LILA: Please tell us about the Honey Bee Network and its genesis…
Anil Gupta: Honey Bee Network has essentially emerged out of a great degree of unease that I had with regard to the relationship between the formal sector (people like me, intellectuals, the academia) and the informal sector knowledge of the common people. It seemed that we were no different from the exploiters such as landlords from the land market, or traders from the commodity market. We were simply exploiters of the knowledge market. In no conference do you see someone taking notes from another person’s talk and becoming the author of that information. But academics tend to do that. They become the author of the ideas they collect from people, and just by weaving them into a narrative, they think they own it. There has been, and still is, a lot of such exploitation and asymmetrical relationship between the knowledge of the common people from the informal sector, and the knowledge of the formal sector. So this was the reason why the Honey Bee Network emerged in the late 1980s, using the metaphor of Honey Bee as cross-pollination. Because we connect ourselves globally, but we do not connect people from one place to another. We realise the value of cross-cultural communications and connections, but when it comes to people from whom we learn, we keep them hidden so that the other researchers don’t go there and mess up our own research. I think this is unethical, unprofessional, unfair, unjust, and absolutely not acceptable.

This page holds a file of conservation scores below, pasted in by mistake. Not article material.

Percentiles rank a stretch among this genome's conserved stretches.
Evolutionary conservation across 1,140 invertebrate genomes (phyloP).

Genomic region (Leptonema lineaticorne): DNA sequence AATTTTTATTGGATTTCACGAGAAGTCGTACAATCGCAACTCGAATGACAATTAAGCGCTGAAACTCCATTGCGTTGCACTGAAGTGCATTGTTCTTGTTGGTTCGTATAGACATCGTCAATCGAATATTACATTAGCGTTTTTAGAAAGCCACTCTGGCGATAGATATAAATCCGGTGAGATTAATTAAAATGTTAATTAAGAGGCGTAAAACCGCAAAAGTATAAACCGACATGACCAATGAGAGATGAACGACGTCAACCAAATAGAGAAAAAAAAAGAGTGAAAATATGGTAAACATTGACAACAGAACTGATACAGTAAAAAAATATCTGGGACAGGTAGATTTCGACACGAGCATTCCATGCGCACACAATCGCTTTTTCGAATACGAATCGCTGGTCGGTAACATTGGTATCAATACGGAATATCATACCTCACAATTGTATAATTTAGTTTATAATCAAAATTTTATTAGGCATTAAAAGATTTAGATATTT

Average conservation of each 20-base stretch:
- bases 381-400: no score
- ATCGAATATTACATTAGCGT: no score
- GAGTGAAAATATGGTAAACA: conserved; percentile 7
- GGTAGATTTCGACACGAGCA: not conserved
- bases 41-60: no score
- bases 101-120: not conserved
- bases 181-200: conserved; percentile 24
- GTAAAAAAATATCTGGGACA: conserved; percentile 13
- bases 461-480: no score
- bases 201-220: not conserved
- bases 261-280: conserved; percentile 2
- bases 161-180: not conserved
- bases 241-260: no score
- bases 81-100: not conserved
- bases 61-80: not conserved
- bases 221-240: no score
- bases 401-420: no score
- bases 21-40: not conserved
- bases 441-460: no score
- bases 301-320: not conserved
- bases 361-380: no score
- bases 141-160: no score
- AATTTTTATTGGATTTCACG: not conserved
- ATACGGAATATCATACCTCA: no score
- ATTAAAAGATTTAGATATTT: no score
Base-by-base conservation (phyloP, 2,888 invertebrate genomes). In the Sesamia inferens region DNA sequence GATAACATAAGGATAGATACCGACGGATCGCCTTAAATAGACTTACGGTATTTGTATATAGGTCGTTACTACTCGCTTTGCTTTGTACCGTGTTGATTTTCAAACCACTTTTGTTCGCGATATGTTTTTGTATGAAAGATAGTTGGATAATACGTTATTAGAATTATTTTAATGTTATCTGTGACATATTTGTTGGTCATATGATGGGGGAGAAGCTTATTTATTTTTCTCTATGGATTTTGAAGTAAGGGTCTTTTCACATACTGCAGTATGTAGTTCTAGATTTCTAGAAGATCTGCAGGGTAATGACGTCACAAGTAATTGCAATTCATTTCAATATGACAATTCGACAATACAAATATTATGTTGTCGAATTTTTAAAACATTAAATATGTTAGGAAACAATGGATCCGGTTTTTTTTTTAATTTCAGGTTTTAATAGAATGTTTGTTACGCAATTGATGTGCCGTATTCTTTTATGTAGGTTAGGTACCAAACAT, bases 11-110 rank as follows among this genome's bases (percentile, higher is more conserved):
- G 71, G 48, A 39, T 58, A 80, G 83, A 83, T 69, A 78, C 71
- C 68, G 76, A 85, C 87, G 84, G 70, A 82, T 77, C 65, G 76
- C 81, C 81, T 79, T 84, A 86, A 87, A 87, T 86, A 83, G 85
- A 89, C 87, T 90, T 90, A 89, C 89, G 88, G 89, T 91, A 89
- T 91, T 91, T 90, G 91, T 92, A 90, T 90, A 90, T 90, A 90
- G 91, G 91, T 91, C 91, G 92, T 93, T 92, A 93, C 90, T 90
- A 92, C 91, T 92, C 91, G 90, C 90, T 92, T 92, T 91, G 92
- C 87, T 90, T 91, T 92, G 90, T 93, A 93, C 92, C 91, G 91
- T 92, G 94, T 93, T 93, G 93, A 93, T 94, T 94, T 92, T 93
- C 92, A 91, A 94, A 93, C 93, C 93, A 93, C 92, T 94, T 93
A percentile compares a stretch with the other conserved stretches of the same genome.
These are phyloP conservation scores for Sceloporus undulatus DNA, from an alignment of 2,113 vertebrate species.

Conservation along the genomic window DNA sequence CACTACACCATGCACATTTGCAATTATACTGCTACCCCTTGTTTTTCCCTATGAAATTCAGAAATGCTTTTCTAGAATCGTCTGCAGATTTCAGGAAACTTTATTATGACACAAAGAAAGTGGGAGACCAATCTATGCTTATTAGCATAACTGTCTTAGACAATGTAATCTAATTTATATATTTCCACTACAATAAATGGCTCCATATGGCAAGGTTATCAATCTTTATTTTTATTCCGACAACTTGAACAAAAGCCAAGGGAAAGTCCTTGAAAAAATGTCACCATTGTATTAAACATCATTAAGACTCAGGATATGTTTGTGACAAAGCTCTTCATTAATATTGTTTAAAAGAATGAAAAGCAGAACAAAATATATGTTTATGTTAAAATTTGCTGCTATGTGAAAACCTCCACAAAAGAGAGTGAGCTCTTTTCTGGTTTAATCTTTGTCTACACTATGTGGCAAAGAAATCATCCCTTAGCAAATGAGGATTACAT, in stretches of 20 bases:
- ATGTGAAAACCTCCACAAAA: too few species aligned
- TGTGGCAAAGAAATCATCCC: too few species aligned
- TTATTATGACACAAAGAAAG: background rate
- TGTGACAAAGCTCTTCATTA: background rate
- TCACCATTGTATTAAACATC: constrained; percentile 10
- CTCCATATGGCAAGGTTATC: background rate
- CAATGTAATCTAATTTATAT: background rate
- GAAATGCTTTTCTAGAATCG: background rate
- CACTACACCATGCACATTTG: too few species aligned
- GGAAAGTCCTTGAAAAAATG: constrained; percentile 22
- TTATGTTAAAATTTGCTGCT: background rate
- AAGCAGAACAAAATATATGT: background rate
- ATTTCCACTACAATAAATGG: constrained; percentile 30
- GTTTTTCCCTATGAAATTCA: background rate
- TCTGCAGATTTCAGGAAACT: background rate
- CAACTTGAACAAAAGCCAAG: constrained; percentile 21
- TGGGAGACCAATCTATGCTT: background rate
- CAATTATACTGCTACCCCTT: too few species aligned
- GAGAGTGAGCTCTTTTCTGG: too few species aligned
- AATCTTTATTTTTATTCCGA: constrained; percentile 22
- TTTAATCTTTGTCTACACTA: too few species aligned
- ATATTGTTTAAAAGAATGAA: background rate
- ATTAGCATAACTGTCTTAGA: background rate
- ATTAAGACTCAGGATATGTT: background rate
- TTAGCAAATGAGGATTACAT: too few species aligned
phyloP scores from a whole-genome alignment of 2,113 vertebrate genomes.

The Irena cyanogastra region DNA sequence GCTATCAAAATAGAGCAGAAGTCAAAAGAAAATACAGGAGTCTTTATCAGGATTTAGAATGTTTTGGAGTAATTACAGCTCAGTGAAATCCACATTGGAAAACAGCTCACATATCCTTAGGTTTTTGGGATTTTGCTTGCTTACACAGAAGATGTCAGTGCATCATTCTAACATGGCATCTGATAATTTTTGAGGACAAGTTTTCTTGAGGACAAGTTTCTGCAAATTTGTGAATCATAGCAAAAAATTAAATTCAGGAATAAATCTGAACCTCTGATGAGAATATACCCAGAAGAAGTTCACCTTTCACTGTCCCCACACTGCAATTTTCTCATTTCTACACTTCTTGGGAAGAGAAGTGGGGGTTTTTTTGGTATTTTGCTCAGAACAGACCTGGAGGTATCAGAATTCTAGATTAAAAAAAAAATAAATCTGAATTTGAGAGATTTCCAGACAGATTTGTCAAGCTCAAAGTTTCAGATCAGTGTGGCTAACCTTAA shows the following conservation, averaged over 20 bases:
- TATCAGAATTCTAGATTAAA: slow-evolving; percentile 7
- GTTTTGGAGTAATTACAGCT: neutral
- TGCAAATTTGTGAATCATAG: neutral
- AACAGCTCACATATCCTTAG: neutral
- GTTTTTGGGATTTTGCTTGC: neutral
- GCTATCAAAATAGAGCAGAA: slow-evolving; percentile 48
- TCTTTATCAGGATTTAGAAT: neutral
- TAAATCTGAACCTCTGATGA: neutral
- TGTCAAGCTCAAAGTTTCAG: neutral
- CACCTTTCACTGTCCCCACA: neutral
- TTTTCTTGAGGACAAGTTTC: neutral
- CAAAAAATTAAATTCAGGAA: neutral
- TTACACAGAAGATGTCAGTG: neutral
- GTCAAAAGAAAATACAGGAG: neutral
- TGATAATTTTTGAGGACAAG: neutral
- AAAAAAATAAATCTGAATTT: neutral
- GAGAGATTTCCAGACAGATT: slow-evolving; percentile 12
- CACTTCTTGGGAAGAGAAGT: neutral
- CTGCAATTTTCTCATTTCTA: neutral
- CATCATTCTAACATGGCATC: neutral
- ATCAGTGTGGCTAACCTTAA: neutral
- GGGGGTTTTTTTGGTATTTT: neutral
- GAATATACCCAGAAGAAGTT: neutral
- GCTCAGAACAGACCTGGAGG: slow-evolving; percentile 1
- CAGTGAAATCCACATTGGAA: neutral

So, the people that we learn from became anonymous, while we became famous. Rarely would you find in ethno-botanical or ethno-zoological or ethno-biological literature, people interviewed being acknowledged by name and address. If they had any right over this knowledge – whether intellectual property, or copyright, or any other form – it was usurped.